UNCF President and CEO Michael Lomax in 2012
Charley Gallay/Getty Images for BET

United Negro College Fund President and CEO Michael Lomax has been bragging about how he won over the black community for his controversial $25 million “Koch Scholars” partnership with Charles and David Koch, all while slamming his critics, according to Salon.

According to the news site, which was provided exclusive audio from the June retreat of the billionaire brothers, Lomax reportedly told attendees at the extravagant event about how he had won the favor of radio host Tom Joyner, overriding the complaints of those side-eyeing the partnership.


After it was announced in early June that the brothers would be making one of the largest monetary gifts the UNCF had ever received, some criticisms targeted the brothers themselves for their support of right-wing organizations during elections. Some saw the grant as the opening of an opportunity to appeal to minority voters in the upcoming elections.

The grant targets nearly 3,000 merit-based awards to African-American undergraduate, graduate and postdoctoral students seeking scholarships, according to the release. It will also help the 37 UNCF-member HBCUs by offsetting funding shortfalls that set in during the economic downturn.

At the retreat, Lomax, one of two outside speakers, praised the Koch brothers for their support of the UNCF before targeting his critics who, he said, accused him of using the grant to promote “mind control,” Salon reports.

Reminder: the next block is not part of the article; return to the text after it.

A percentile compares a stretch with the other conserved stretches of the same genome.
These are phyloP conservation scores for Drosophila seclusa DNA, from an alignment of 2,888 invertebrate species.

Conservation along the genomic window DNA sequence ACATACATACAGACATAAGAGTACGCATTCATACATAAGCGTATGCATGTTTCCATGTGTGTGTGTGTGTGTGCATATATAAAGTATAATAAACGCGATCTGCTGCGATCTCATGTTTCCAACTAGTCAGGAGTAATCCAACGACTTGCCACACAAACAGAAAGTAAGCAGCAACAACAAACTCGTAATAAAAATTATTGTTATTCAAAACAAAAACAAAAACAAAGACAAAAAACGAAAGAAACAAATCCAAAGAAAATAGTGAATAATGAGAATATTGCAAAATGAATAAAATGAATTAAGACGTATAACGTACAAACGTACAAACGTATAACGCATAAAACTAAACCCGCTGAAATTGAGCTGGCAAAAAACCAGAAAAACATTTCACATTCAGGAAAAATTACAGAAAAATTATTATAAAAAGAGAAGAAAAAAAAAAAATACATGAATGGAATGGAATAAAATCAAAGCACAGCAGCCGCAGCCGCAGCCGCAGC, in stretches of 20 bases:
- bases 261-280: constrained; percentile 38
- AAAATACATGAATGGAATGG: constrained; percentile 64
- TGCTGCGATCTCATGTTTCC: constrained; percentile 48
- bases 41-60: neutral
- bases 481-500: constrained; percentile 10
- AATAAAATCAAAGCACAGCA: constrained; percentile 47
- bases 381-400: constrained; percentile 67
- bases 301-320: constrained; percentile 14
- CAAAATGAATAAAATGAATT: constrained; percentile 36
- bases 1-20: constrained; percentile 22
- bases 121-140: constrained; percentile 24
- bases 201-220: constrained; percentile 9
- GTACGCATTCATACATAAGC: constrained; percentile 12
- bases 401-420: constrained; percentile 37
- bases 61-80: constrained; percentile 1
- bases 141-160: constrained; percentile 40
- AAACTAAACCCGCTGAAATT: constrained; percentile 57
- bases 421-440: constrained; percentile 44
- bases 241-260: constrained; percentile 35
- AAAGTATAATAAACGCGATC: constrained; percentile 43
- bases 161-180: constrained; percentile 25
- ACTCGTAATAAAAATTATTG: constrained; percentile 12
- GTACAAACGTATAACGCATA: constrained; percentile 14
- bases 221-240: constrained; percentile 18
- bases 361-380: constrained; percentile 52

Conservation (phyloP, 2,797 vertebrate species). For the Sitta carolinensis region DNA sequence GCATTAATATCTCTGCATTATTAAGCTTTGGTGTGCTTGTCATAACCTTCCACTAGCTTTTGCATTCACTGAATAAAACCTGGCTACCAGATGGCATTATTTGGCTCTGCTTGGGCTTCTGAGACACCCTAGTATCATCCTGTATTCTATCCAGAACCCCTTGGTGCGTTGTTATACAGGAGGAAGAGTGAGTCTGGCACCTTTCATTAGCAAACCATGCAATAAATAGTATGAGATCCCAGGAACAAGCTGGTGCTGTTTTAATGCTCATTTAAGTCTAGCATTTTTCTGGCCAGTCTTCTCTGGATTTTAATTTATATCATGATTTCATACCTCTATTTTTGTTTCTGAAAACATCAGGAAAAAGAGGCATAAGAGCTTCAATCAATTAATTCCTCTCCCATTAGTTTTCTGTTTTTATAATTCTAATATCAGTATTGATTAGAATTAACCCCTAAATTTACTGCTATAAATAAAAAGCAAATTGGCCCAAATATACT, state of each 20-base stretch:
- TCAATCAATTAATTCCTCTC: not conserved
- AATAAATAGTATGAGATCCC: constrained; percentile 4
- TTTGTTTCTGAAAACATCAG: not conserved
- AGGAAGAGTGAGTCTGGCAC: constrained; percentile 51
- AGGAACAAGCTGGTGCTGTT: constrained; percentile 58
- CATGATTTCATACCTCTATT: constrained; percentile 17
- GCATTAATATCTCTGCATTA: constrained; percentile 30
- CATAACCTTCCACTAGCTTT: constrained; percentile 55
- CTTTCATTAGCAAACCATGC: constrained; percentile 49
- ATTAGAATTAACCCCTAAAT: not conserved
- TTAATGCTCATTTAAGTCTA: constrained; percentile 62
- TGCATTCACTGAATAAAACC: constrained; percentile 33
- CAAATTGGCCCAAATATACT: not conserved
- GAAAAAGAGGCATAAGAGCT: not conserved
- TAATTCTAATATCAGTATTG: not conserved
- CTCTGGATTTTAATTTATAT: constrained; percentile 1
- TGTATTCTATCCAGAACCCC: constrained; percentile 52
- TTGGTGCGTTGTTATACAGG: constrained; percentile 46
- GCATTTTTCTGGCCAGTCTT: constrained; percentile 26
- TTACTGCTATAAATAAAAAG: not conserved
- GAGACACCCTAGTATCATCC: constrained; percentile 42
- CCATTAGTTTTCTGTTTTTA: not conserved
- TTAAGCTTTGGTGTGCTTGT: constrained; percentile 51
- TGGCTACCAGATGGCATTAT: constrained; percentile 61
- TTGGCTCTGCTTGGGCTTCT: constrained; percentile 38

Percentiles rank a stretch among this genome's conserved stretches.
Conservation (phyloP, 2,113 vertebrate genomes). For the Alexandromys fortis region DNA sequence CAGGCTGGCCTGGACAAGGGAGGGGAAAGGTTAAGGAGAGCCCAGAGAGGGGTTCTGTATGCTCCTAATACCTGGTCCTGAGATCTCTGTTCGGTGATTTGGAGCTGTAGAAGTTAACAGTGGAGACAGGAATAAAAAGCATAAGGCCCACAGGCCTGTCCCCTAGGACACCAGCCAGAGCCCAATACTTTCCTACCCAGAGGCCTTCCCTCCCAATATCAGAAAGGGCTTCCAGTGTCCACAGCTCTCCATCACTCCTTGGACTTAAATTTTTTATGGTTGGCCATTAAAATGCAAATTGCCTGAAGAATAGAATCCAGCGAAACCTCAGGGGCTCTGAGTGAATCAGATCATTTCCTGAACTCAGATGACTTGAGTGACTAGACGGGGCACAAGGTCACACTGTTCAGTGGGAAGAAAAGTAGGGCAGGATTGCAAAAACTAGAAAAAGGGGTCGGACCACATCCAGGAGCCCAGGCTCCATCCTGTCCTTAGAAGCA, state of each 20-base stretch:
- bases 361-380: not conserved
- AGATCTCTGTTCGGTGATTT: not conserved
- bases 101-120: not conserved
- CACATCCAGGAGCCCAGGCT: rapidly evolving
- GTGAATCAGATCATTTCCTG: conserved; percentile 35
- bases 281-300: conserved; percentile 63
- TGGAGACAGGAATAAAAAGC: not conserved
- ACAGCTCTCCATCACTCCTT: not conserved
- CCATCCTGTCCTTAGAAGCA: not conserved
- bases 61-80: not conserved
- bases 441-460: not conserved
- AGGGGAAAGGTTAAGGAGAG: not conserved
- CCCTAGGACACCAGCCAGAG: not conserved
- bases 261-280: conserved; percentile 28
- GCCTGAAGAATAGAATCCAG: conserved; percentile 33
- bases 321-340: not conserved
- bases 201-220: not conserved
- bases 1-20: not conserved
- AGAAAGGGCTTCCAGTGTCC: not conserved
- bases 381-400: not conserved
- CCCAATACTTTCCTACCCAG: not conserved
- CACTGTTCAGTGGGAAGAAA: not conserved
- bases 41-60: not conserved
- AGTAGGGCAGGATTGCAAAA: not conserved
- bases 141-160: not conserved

“One of the criticisms we got from this was—mind control,” Lomax allegedly joked, according to the transcript in the Salon article. “They have not met the kids—I can’t control my own kids.”

He continued, according to the transcript:

What I will tell you is that students want the opportunity to pursue their academics without worrying about how they’re going to pay. And this is going to give good students the chance to focus what they need to focus on (inaudible). We’re going to focus on two areas that they’re going to work on across institutions and in the network, and that is entrepreneurship and innovation. And the only thing I will tell you that African-American kids want more than a college degree is a successful career, and many of them want to work for great companies like Koch Industries and a whole lot of them want to start there. And so, I think that the one thing that we’re not hearing is that these folks don’t know anything about running a business. And so, we’re expecting that our students are going to [get] a chance to learn from their successes.

He marveled that the partnership plan “survived” the week, voicing the uncertainties he had until he won Joyner’s approval. Of course, he first had to explain to those in the room exactly who Joyner was, Salon points out.

“Well, I would say, first of all, that we survived this week, the announcement of this partnership. I wasn’t sure,” he told attendees. “When I went on the Tom Joyner Morning Show—I know you all probably don’t [know who] Tom Joyner [is] … And he is noted for black radio in the morning-drive time, and gave me a hard time about it. And finally Tom Joyner said, ‘You know, do good. Do good.’ And he said, ‘You know, I’m fine with it.’”

Read more at Salon.